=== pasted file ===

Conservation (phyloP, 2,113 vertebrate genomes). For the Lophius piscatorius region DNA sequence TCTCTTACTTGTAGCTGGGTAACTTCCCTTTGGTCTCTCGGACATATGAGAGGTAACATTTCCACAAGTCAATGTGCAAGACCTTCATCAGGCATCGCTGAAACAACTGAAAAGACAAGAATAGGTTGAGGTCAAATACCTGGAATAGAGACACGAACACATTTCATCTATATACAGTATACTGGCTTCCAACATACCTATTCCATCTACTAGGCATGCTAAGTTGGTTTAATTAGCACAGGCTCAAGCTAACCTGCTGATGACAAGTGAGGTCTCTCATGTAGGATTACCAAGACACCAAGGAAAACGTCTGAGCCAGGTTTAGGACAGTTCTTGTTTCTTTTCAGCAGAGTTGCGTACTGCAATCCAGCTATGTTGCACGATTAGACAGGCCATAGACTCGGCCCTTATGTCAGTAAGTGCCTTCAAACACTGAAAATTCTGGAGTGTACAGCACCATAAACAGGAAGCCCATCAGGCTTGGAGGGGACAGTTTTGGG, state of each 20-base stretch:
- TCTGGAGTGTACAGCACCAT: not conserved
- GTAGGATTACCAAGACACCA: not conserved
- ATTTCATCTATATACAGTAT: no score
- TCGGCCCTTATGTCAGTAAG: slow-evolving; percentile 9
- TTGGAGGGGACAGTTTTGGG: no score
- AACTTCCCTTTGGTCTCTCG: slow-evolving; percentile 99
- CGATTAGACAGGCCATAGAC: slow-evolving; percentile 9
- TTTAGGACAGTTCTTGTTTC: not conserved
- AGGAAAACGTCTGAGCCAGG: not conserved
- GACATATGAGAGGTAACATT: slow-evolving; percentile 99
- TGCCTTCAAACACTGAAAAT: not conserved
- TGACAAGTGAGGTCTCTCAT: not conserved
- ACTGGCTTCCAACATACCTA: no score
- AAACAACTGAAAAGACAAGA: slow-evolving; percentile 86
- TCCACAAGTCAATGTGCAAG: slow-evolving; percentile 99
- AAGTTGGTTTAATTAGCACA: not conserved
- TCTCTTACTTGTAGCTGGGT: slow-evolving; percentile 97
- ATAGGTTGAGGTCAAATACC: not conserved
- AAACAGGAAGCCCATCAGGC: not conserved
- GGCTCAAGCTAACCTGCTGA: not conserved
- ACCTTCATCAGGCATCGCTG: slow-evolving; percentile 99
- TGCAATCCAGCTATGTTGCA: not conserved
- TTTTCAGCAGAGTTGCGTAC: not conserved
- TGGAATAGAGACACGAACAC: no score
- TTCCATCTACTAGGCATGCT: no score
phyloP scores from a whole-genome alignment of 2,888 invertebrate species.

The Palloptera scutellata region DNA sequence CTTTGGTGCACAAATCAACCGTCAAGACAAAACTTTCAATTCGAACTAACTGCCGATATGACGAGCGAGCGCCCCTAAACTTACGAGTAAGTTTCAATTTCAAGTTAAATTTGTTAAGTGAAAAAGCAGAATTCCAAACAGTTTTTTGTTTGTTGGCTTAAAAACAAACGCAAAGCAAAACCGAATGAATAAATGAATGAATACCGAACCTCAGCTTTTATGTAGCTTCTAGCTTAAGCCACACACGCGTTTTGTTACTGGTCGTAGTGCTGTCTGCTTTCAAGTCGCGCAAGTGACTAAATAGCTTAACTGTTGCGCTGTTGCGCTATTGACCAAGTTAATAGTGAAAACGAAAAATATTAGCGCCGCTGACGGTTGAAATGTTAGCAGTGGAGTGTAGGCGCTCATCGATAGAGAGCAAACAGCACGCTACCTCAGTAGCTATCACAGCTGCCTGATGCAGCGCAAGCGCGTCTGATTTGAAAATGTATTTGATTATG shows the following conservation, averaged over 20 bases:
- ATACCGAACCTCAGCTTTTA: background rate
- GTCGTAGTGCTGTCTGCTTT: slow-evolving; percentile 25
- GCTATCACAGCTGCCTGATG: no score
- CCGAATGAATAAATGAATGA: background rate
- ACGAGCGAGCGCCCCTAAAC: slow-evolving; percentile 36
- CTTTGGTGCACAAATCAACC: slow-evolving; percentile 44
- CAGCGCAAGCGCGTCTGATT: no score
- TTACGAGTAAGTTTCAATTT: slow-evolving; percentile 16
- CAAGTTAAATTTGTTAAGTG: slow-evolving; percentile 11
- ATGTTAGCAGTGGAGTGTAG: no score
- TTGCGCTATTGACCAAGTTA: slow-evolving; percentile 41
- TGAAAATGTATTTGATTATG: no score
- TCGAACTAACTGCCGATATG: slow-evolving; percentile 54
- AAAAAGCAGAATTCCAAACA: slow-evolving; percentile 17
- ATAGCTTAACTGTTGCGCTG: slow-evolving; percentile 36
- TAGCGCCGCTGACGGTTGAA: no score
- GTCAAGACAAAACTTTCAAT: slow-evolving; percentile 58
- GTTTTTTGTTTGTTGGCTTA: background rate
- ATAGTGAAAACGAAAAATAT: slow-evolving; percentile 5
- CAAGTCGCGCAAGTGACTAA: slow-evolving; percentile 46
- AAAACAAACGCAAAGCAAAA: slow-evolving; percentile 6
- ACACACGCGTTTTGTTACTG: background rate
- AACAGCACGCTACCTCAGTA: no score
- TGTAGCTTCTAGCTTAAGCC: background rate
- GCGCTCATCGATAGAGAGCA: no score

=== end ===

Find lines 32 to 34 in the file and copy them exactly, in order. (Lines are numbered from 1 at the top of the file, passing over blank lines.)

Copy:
- CCGAATGAATAAATGAATGA: background rate
- ACGAGCGAGCGCCCCTAAAC: slow-evolving; percentile 36
- CTTTGGTGCACAAATCAACC: slow-evolving; percentile 44